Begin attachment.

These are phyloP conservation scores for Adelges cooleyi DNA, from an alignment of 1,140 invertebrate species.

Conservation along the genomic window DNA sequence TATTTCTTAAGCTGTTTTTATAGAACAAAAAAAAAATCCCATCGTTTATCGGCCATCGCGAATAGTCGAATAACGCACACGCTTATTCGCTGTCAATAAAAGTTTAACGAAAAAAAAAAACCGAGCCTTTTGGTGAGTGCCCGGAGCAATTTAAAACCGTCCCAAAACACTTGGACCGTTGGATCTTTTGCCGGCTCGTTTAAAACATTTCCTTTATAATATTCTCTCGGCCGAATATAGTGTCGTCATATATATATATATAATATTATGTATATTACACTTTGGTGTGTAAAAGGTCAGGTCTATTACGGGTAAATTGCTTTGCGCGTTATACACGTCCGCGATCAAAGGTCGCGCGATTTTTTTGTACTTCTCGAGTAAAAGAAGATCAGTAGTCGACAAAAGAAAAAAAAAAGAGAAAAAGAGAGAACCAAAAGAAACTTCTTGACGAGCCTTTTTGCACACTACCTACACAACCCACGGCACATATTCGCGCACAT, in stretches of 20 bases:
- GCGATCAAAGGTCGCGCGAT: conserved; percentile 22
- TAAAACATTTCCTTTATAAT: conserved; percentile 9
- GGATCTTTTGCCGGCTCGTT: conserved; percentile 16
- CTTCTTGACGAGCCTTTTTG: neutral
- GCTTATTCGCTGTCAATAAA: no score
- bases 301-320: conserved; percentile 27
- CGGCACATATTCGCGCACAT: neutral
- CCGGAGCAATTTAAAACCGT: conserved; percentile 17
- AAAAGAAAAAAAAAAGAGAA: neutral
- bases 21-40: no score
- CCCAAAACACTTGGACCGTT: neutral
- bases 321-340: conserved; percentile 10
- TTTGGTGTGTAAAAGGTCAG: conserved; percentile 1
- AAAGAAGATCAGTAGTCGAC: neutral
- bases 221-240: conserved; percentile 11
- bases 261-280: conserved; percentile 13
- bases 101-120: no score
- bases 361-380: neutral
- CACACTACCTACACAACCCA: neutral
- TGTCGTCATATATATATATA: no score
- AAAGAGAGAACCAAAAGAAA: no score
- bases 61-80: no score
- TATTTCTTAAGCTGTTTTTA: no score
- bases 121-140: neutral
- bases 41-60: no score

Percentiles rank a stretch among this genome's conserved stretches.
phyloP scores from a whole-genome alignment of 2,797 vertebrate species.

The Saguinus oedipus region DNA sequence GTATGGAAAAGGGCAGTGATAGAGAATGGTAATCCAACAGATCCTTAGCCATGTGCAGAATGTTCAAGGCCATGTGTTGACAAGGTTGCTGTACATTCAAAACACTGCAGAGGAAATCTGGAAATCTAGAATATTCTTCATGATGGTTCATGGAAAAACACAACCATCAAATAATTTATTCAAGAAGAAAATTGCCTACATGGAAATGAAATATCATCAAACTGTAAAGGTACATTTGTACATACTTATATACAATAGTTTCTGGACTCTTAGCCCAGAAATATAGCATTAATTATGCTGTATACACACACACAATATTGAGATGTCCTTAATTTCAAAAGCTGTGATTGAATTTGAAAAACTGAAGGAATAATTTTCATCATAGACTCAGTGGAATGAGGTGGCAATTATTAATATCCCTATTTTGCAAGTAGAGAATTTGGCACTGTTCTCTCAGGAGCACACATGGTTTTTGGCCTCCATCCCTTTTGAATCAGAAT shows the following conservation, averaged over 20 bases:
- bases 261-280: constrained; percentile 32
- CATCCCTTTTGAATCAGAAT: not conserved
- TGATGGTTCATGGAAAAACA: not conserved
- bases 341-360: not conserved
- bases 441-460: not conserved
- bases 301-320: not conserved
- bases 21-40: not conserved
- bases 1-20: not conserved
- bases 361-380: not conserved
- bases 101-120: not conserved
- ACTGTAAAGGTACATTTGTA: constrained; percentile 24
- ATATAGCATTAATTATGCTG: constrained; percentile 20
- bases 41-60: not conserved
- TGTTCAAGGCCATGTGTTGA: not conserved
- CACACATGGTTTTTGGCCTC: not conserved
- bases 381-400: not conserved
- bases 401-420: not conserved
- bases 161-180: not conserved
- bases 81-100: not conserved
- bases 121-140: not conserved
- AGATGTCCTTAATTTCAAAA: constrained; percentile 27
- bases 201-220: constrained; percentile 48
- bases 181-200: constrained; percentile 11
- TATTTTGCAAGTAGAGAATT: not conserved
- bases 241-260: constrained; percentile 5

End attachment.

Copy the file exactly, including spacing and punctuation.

These are phyloP conservation scores for Adelges cooleyi DNA, from an alignment of 1,140 invertebrate species.

Conservation along the genomic window DNA sequence TATTTCTTAAGCTGTTTTTATAGAACAAAAAAAAAATCCCATCGTTTATCGGCCATCGCGAATAGTCGAATAACGCACACGCTTATTCGCTGTCAATAAAAGTTTAACGAAAAAAAAAAACCGAGCCTTTTGGTGAGTGCCCGGAGCAATTTAAAACCGTCCCAAAACACTTGGACCGTTGGATCTTTTGCCGGCTCGTTTAAAACATTTCCTTTATAATATTCTCTCGGCCGAATATAGTGTCGTCATATATATATATATAATATTATGTATATTACACTTTGGTGTGTAAAAGGTCAGGTCTATTACGGGTAAATTGCTTTGCGCGTTATACACGTCCGCGATCAAAGGTCGCGCGATTTTTTTGTACTTCTCGAGTAAAAGAAGATCAGTAGTCGACAAAAGAAAAAAAAAAGAGAAAAAGAGAGAACCAAAAGAAACTTCTTGACGAGCCTTTTTGCACACTACCTACACAACCCACGGCACATATTCGCGCACAT, in stretches of 20 bases:
- GCGATCAAAGGTCGCGCGAT: conserved; percentile 22
- TAAAACATTTCCTTTATAAT: conserved; percentile 9
- GGATCTTTTGCCGGCTCGTT: conserved; percentile 16
- CTTCTTGACGAGCCTTTTTG: neutral
- GCTTATTCGCTGTCAATAAA: no score
- bases 301-320: conserved; percentile 27
- CGGCACATATTCGCGCACAT: neutral
- CCGGAGCAATTTAAAACCGT: conserved; percentile 17
- AAAAGAAAAAAAAAAGAGAA: neutral
- bases 21-40: no score
- CCCAAAACACTTGGACCGTT: neutral
- bases 321-340: conserved; percentile 10
- TTTGGTGTGTAAAAGGTCAG: conserved; percentile 1
- AAAGAAGATCAGTAGTCGAC: neutral
- bases 221-240: conserved; percentile 11
- bases 261-280: conserved; percentile 13
- bases 101-120: no score
- bases 361-380: neutral
- CACACTACCTACACAACCCA: neutral
- TGTCGTCATATATATATATA: no score
- AAAGAGAGAACCAAAAGAAA: no score
- bases 61-80: no score
- TATTTCTTAAGCTGTTTTTA: no score
- bases 121-140: neutral
- bases 41-60: no score

Percentiles rank a stretch among this genome's conserved stretches.
phyloP scores from a whole-genome alignment of 2,797 vertebrate species.

The Saguinus oedipus region DNA sequence GTATGGAAAAGGGCAGTGATAGAGAATGGTAATCCAACAGATCCTTAGCCATGTGCAGAATGTTCAAGGCCATGTGTTGACAAGGTTGCTGTACATTCAAAACACTGCAGAGGAAATCTGGAAATCTAGAATATTCTTCATGATGGTTCATGGAAAAACACAACCATCAAATAATTTATTCAAGAAGAAAATTGCCTACATGGAAATGAAATATCATCAAACTGTAAAGGTACATTTGTACATACTTATATACAATAGTTTCTGGACTCTTAGCCCAGAAATATAGCATTAATTATGCTGTATACACACACACAATATTGAGATGTCCTTAATTTCAAAAGCTGTGATTGAATTTGAAAAACTGAAGGAATAATTTTCATCATAGACTCAGTGGAATGAGGTGGCAATTATTAATATCCCTATTTTGCAAGTAGAGAATTTGGCACTGTTCTCTCAGGAGCACACATGGTTTTTGGCCTCCATCCCTTTTGAATCAGAAT shows the following conservation, averaged over 20 bases:
- bases 261-280: constrained; percentile 32
- CATCCCTTTTGAATCAGAAT: not conserved
- TGATGGTTCATGGAAAAACA: not conserved
- bases 341-360: not conserved
- bases 441-460: not conserved
- bases 301-320: not conserved
- bases 21-40: not conserved
- bases 1-20: not conserved
- bases 361-380: not conserved
- bases 101-120: not conserved
- ACTGTAAAGGTACATTTGTA: constrained; percentile 24
- ATATAGCATTAATTATGCTG: constrained; percentile 20
- bases 41-60: not conserved
- TGTTCAAGGCCATGTGTTGA: not conserved
- CACACATGGTTTTTGGCCTC: not conserved
- bases 381-400: not conserved
- bases 401-420: not conserved
- bases 161-180: not conserved
- bases 81-100: not conserved
- bases 121-140: not conserved
- AGATGTCCTTAATTTCAAAA: constrained; percentile 27
- bases 201-220: constrained; percentile 48
- bases 181-200: constrained; percentile 11
- TATTTTGCAAGTAGAGAATT: not conserved
- bases 241-260: constrained; percentile 5